Mi’kma’ki has also been an important part of the history of North American Buddhism. Anyone who has practiced within or benefitted from the lineages arising out of Chogyam Trungpa’s dharma teaching is connected to the land and relationships in what is currently Nova Scotia. If you learned to meditate at a Shambhala Centre anywhere in the world, you are connected to Mi’kma’ki. If you have ever appreciated a talk by Pema Chodron, read a book published by Shambhala Publications, or watched a dance performance by someone trained at Naropa University, if you are reading Lion’s Roar right now, you have been supported and sustained by Mi’kma’ki.

Any Shambhala Centre anywhere in the world could re-affirm treaty commitments and coherently actively support Mi’kmaq practices, in virtue of Shambhala International’s long term official residence in Mi’kma’ki. Buddhists who live in Mi’kma’ki who have left Shambhala can learn about the treaties, ceremonies, conversations, and practices that are the foundation of settlers living there. I know that when I moved to Nova Scotia as part of the Buddhist migration initiated by Chogyam Trungpa, I had no idea of the treaty responsibilities I was taking on. I also had no idea of the specific Indigenous histories of the place I was born and moved away from, the limning of genocidal practices that had shaped my life. Admittedly, I was a clueless white teenager, politically attentive only to the nuclear production facility down the road from Boulder, CO. I had no idea that I was growing up near the site of one of the US’s notable massacres in its genocidal war against Indigenous peoples, the Sand Creek Massacre. Now, as a somewhat less clueless white middle-ager, I’m still learning what my treaty responsibilities mean today.

Treaty relationships are only a starting place, however. Living in a place, or being formally connected to it, calls on us to actively practice responsibilities specific to that place. There are not treaties everywhere there is care for place, and anyhow mostly treaties have been and are a site for ongoing betrayal and endless wrangling in settler courts. A good place for me to start, and perhaps for you too, if you’re a Buddhist who cares about the world, would be to practice standing in solidarity with Indigenous land defenders. Maybe we can go on from there, learning and practicing better relations. It is appropriate to care, as a Buddhist, about the struggle for Indigenous rights and responsibilities happening right now, and you could express your care. I can’t predict what the best way to express your solidarity will be, because it will be specific to your time and place.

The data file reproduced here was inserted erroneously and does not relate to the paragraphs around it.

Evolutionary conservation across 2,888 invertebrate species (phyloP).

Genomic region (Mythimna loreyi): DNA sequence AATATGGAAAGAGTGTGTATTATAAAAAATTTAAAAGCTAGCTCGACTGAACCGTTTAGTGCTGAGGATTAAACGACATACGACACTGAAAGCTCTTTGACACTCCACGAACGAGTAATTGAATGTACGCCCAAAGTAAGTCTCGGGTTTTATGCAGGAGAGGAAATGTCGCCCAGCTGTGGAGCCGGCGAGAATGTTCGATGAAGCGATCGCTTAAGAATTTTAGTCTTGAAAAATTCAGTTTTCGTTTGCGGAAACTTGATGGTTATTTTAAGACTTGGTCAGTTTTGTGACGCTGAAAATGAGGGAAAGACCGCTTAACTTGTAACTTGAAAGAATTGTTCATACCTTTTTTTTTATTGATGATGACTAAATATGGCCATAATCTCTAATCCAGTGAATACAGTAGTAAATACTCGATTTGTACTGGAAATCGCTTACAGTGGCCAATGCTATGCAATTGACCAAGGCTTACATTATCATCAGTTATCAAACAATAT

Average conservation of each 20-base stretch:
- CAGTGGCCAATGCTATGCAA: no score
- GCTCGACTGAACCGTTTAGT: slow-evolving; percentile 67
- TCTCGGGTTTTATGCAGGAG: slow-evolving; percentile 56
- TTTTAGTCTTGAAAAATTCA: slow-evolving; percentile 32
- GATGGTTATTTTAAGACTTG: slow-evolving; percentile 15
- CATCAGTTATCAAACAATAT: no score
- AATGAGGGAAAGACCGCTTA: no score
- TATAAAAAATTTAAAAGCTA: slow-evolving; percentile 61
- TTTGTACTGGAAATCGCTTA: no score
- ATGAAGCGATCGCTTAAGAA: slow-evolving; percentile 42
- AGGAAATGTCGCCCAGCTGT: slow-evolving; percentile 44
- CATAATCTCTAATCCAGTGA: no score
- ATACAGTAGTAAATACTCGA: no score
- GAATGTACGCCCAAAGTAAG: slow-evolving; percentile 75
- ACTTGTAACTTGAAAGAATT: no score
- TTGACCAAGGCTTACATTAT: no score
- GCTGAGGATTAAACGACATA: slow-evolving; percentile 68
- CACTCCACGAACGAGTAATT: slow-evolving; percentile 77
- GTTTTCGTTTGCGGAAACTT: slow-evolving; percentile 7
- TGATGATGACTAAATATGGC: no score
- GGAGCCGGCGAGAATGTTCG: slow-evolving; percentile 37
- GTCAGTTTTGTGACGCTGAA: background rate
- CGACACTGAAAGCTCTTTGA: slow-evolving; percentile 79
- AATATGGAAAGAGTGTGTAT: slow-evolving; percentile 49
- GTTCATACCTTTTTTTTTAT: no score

Settler governments are perpetuating harm against Indigenous peoples the world over, and so anywhere we live we have the opportunities to stand against genocide – from resisting the atrocities against the Rohingya to standing with O’odham water and land defenders to the Sipekne’katik fishery, and beyond. Since settlers are the ones perpetuating violence in all these places, we settlers are well-positioned to intervene. And we Buddhists are beautifully invited to act on the aspiration to figure out what we mean when we say, “Creations are numberless, I vow to free them” in the context of being in solidarity with Indigenous ongoingness today.